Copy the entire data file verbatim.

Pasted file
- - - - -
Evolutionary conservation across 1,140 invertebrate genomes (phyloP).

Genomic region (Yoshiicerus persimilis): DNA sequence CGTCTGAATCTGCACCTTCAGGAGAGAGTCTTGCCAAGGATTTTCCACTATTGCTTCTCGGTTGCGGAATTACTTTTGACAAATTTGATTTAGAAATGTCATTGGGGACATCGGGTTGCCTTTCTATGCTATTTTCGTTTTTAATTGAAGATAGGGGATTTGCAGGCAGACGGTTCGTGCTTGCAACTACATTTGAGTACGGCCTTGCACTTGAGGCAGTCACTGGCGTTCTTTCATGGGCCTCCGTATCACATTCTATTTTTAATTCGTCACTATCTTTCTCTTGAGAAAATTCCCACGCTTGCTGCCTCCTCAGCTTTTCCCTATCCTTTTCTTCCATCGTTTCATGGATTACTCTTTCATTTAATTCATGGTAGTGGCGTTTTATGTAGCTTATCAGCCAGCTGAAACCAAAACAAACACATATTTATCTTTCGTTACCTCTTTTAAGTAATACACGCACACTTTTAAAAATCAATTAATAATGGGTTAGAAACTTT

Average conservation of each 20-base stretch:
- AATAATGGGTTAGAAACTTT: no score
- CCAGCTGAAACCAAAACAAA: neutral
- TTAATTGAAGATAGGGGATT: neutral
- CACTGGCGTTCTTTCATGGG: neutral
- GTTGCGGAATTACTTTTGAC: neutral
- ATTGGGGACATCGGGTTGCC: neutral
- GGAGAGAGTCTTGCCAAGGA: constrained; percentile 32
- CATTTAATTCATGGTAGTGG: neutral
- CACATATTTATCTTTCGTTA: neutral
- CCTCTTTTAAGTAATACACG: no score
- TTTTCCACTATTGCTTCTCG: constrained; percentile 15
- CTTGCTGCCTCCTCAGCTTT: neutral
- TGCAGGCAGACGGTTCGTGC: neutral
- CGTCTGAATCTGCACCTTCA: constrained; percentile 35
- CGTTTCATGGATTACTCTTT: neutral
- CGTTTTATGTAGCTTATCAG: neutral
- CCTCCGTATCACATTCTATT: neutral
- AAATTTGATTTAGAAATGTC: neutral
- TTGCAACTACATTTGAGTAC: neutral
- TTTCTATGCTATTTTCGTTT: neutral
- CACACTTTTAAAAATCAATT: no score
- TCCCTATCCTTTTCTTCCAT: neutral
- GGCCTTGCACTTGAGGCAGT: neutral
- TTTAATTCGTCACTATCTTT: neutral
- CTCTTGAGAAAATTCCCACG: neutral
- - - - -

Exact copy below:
Evolutionary conservation across 1,140 invertebrate genomes (phyloP).

Genomic region (Yoshiicerus persimilis): DNA sequence CGTCTGAATCTGCACCTTCAGGAGAGAGTCTTGCCAAGGATTTTCCACTATTGCTTCTCGGTTGCGGAATTACTTTTGACAAATTTGATTTAGAAATGTCATTGGGGACATCGGGTTGCCTTTCTATGCTATTTTCGTTTTTAATTGAAGATAGGGGATTTGCAGGCAGACGGTTCGTGCTTGCAACTACATTTGAGTACGGCCTTGCACTTGAGGCAGTCACTGGCGTTCTTTCATGGGCCTCCGTATCACATTCTATTTTTAATTCGTCACTATCTTTCTCTTGAGAAAATTCCCACGCTTGCTGCCTCCTCAGCTTTTCCCTATCCTTTTCTTCCATCGTTTCATGGATTACTCTTTCATTTAATTCATGGTAGTGGCGTTTTATGTAGCTTATCAGCCAGCTGAAACCAAAACAAACACATATTTATCTTTCGTTACCTCTTTTAAGTAATACACGCACACTTTTAAAAATCAATTAATAATGGGTTAGAAACTTT

Average conservation of each 20-base stretch:
- AATAATGGGTTAGAAACTTT: no score
- CCAGCTGAAACCAAAACAAA: neutral
- TTAATTGAAGATAGGGGATT: neutral
- CACTGGCGTTCTTTCATGGG: neutral
- GTTGCGGAATTACTTTTGAC: neutral
- ATTGGGGACATCGGGTTGCC: neutral
- GGAGAGAGTCTTGCCAAGGA: constrained; percentile 32
- CATTTAATTCATGGTAGTGG: neutral
- CACATATTTATCTTTCGTTA: neutral
- CCTCTTTTAAGTAATACACG: no score
- TTTTCCACTATTGCTTCTCG: constrained; percentile 15
- CTTGCTGCCTCCTCAGCTTT: neutral
- TGCAGGCAGACGGTTCGTGC: neutral
- CGTCTGAATCTGCACCTTCA: constrained; percentile 35
- CGTTTCATGGATTACTCTTT: neutral
- CGTTTTATGTAGCTTATCAG: neutral
- CCTCCGTATCACATTCTATT: neutral
- AAATTTGATTTAGAAATGTC: neutral
- TTGCAACTACATTTGAGTAC: neutral
- TTTCTATGCTATTTTCGTTT: neutral
- CACACTTTTAAAAATCAATT: no score
- TCCCTATCCTTTTCTTCCAT: neutral
- GGCCTTGCACTTGAGGCAGT: neutral
- TTTAATTCGTCACTATCTTT: neutral
- CTCTTGAGAAAATTCCCACG: neutral